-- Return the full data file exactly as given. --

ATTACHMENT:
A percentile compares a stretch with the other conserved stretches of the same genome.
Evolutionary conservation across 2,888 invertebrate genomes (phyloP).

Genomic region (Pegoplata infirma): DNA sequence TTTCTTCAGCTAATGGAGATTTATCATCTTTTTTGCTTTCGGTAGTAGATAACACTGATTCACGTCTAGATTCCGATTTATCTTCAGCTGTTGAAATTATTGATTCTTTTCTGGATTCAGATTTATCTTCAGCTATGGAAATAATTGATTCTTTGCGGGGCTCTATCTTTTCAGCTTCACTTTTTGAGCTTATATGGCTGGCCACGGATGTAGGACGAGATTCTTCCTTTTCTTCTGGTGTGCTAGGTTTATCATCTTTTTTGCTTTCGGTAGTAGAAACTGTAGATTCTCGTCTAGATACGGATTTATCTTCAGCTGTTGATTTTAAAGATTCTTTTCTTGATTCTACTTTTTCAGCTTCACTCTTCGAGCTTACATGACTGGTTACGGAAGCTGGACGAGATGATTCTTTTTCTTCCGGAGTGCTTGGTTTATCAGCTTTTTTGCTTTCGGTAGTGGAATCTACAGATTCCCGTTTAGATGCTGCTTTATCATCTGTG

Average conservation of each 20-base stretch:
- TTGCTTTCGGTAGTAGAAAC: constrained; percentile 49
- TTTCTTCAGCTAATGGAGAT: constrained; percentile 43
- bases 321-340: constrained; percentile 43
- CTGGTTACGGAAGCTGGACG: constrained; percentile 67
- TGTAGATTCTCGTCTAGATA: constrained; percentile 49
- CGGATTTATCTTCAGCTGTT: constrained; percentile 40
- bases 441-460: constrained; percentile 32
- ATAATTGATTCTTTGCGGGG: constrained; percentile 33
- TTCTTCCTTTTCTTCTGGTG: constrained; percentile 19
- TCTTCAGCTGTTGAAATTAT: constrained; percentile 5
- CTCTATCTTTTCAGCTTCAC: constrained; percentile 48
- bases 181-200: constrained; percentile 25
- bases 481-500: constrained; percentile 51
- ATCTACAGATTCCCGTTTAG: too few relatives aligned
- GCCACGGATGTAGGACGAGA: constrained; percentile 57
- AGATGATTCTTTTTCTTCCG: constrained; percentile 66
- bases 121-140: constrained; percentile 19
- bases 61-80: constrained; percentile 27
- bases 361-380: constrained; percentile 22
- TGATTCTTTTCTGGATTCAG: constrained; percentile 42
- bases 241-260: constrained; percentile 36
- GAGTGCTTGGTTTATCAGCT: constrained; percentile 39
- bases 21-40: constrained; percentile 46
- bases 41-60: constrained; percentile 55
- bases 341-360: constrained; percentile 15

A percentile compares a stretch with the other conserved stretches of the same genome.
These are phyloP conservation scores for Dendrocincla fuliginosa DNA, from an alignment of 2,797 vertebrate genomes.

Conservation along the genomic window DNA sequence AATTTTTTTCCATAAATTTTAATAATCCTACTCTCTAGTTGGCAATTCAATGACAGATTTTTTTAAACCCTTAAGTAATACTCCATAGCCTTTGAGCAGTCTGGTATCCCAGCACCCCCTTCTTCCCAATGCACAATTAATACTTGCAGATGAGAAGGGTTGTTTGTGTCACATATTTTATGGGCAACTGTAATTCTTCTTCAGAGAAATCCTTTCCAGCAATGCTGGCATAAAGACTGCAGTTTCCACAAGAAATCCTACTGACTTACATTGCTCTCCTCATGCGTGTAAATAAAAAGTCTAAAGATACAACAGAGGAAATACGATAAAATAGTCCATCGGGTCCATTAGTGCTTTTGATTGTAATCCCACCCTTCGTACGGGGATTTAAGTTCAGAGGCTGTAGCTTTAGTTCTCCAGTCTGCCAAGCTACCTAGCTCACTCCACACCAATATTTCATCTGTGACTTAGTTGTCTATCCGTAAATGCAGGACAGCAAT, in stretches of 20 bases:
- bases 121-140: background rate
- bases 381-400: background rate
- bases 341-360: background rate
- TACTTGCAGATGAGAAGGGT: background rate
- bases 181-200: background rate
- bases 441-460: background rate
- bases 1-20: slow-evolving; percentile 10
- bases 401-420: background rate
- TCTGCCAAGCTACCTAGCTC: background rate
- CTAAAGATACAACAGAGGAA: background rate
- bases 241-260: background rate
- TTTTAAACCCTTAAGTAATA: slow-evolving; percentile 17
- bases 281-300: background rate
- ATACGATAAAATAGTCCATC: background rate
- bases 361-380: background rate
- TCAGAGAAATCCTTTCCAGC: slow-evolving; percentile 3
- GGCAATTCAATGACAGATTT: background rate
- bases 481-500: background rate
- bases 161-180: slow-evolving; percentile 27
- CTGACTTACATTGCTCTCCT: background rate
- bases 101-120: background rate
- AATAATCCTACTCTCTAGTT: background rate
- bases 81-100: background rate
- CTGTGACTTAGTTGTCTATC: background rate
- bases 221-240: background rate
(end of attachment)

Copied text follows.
A percentile compares a stretch with the other conserved stretches of the same genome.
Evolutionary conservation across 2,888 invertebrate genomes (phyloP).

Genomic region (Pegoplata infirma): DNA sequence TTTCTTCAGCTAATGGAGATTTATCATCTTTTTTGCTTTCGGTAGTAGATAACACTGATTCACGTCTAGATTCCGATTTATCTTCAGCTGTTGAAATTATTGATTCTTTTCTGGATTCAGATTTATCTTCAGCTATGGAAATAATTGATTCTTTGCGGGGCTCTATCTTTTCAGCTTCACTTTTTGAGCTTATATGGCTGGCCACGGATGTAGGACGAGATTCTTCCTTTTCTTCTGGTGTGCTAGGTTTATCATCTTTTTTGCTTTCGGTAGTAGAAACTGTAGATTCTCGTCTAGATACGGATTTATCTTCAGCTGTTGATTTTAAAGATTCTTTTCTTGATTCTACTTTTTCAGCTTCACTCTTCGAGCTTACATGACTGGTTACGGAAGCTGGACGAGATGATTCTTTTTCTTCCGGAGTGCTTGGTTTATCAGCTTTTTTGCTTTCGGTAGTGGAATCTACAGATTCCCGTTTAGATGCTGCTTTATCATCTGTG

Average conservation of each 20-base stretch:
- TTGCTTTCGGTAGTAGAAAC: constrained; percentile 49
- TTTCTTCAGCTAATGGAGAT: constrained; percentile 43
- bases 321-340: constrained; percentile 43
- CTGGTTACGGAAGCTGGACG: constrained; percentile 67
- TGTAGATTCTCGTCTAGATA: constrained; percentile 49
- CGGATTTATCTTCAGCTGTT: constrained; percentile 40
- bases 441-460: constrained; percentile 32
- ATAATTGATTCTTTGCGGGG: constrained; percentile 33
- TTCTTCCTTTTCTTCTGGTG: constrained; percentile 19
- TCTTCAGCTGTTGAAATTAT: constrained; percentile 5
- CTCTATCTTTTCAGCTTCAC: constrained; percentile 48
- bases 181-200: constrained; percentile 25
- bases 481-500: constrained; percentile 51
- ATCTACAGATTCCCGTTTAG: too few relatives aligned
- GCCACGGATGTAGGACGAGA: constrained; percentile 57
- AGATGATTCTTTTTCTTCCG: constrained; percentile 66
- bases 121-140: constrained; percentile 19
- bases 61-80: constrained; percentile 27
- bases 361-380: constrained; percentile 22
- TGATTCTTTTCTGGATTCAG: constrained; percentile 42
- bases 241-260: constrained; percentile 36
- GAGTGCTTGGTTTATCAGCT: constrained; percentile 39
- bases 21-40: constrained; percentile 46
- bases 41-60: constrained; percentile 55
- bases 341-360: constrained; percentile 15

A percentile compares a stretch with the other conserved stretches of the same genome.
These are phyloP conservation scores for Dendrocincla fuliginosa DNA, from an alignment of 2,797 vertebrate genomes.

Conservation along the genomic window DNA sequence AATTTTTTTCCATAAATTTTAATAATCCTACTCTCTAGTTGGCAATTCAATGACAGATTTTTTTAAACCCTTAAGTAATACTCCATAGCCTTTGAGCAGTCTGGTATCCCAGCACCCCCTTCTTCCCAATGCACAATTAATACTTGCAGATGAGAAGGGTTGTTTGTGTCACATATTTTATGGGCAACTGTAATTCTTCTTCAGAGAAATCCTTTCCAGCAATGCTGGCATAAAGACTGCAGTTTCCACAAGAAATCCTACTGACTTACATTGCTCTCCTCATGCGTGTAAATAAAAAGTCTAAAGATACAACAGAGGAAATACGATAAAATAGTCCATCGGGTCCATTAGTGCTTTTGATTGTAATCCCACCCTTCGTACGGGGATTTAAGTTCAGAGGCTGTAGCTTTAGTTCTCCAGTCTGCCAAGCTACCTAGCTCACTCCACACCAATATTTCATCTGTGACTTAGTTGTCTATCCGTAAATGCAGGACAGCAAT, in stretches of 20 bases:
- bases 121-140: background rate
- bases 381-400: background rate
- bases 341-360: background rate
- TACTTGCAGATGAGAAGGGT: background rate
- bases 181-200: background rate
- bases 441-460: background rate
- bases 1-20: slow-evolving; percentile 10
- bases 401-420: background rate
- TCTGCCAAGCTACCTAGCTC: background rate
- CTAAAGATACAACAGAGGAA: background rate
- bases 241-260: background rate
- TTTTAAACCCTTAAGTAATA: slow-evolving; percentile 17
- bases 281-300: background rate
- ATACGATAAAATAGTCCATC: background rate
- bases 361-380: background rate
- TCAGAGAAATCCTTTCCAGC: slow-evolving; percentile 3
- GGCAATTCAATGACAGATTT: background rate
- bases 481-500: background rate
- bases 161-180: slow-evolving; percentile 27
- CTGACTTACATTGCTCTCCT: background rate
- bases 101-120: background rate
- AATAATCCTACTCTCTAGTT: background rate
- bases 81-100: background rate
- CTGTGACTTAGTTGTCTATC: background rate
- bases 221-240: background rate